by John Stanton
How is your “sleep hygiene” these days? This term refers to the practices and habits needed to achieve high quality sleep and full daytime alertness. If you’re not getting the rest you need, it might be time to clean up your sleep habits.
Sleep is vital for runners, as it gives the body a chance to recover from its latest workout. While we sleep, our muscles repair at the cellular level and our slowed metabolism leads to deep relaxation.
The average runner needs seven to eight hours of sleep every night, and many of us fall short by a couple of hours. Here’s the good news, though: compared to non-runners, runners report that they fall asleep more easily, sleep more soundly and wake up feeling more refreshed. Just as we become better and stronger athletes through running, we also become more efficient sleepers. However, any sudden increases in your mileage should be accompanied by additional sleep.
You can assess your sleep hygiene by considering the questions below. Ideally, you should be answering “yes” to each one.
Do you wake up and go to bed at the same time every day?
This is easier said than done, but a consistent sleep/wake routine (even on weekends) is best for your internal body clock.
Do you limit your caffeine consumption to the first half of the day?
To prevent caffeine from interfering with your sleep, it is wise to reduce your intake of coffee, caffeinated tea, soft drinks and chocolate during the afternoon and evening.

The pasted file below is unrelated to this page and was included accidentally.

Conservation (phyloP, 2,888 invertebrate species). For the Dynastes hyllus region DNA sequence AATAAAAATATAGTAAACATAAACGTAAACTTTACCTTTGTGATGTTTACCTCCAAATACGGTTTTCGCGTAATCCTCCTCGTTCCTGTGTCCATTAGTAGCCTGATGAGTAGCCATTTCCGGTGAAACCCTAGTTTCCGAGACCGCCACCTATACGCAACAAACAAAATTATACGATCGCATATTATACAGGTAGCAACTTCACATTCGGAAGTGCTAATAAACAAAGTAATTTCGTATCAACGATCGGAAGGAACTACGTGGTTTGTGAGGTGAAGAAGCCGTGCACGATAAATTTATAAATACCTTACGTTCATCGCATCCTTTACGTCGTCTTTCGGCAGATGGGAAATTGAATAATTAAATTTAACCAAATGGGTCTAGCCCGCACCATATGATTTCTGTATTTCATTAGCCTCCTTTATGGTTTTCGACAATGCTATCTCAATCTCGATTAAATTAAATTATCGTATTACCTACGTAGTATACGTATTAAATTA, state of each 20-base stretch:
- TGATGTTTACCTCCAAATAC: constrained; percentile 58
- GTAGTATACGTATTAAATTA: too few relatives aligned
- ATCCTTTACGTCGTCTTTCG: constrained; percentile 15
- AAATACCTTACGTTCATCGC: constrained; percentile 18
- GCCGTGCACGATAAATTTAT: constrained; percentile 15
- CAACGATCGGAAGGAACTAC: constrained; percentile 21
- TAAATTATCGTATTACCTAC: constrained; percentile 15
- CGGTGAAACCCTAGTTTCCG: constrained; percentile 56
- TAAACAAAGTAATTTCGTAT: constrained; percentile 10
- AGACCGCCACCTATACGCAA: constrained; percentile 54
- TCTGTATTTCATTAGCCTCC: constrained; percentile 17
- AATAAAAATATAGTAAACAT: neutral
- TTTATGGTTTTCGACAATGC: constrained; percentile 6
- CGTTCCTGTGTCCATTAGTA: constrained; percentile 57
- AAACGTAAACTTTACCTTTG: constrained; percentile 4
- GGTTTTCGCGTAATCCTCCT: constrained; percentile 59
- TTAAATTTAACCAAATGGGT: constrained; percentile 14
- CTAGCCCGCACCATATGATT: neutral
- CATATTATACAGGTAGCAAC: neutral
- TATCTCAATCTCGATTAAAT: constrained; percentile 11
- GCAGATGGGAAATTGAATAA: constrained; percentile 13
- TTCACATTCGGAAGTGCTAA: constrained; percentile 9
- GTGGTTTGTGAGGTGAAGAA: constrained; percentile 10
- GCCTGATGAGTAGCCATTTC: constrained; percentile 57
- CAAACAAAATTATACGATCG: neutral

Do you keep your late-night snacking to a minimum?
Late meals or big snacks can interfere with relaxation, as your digestive system deals with the large quantity of food.
Do you have a home environment that is conducive to sleep?
Your bedroom should be dark, cool, quiet and comfortable. At bedtime, reduce distractions by keeping pets and electronics out of your room as much as possible.
Do you have a screen-free way of unwinding before bed?
Turn off the TV, set your phone to “Do Not Disturb” and let yourself calm down after your busy day. Try some easy stretching, herbal tea, a warm shower or bath, soft music, or light reading.
Do you place a high value on sleep?
If you recognize the important role that sleep plays in your overall health and performance, you’ll make it a priority. If you do, your next day and your next run will likely go that much better.
John Stanton is the President and Founder of the Running Room. He is the author of 10 books about running, walking and family fitness.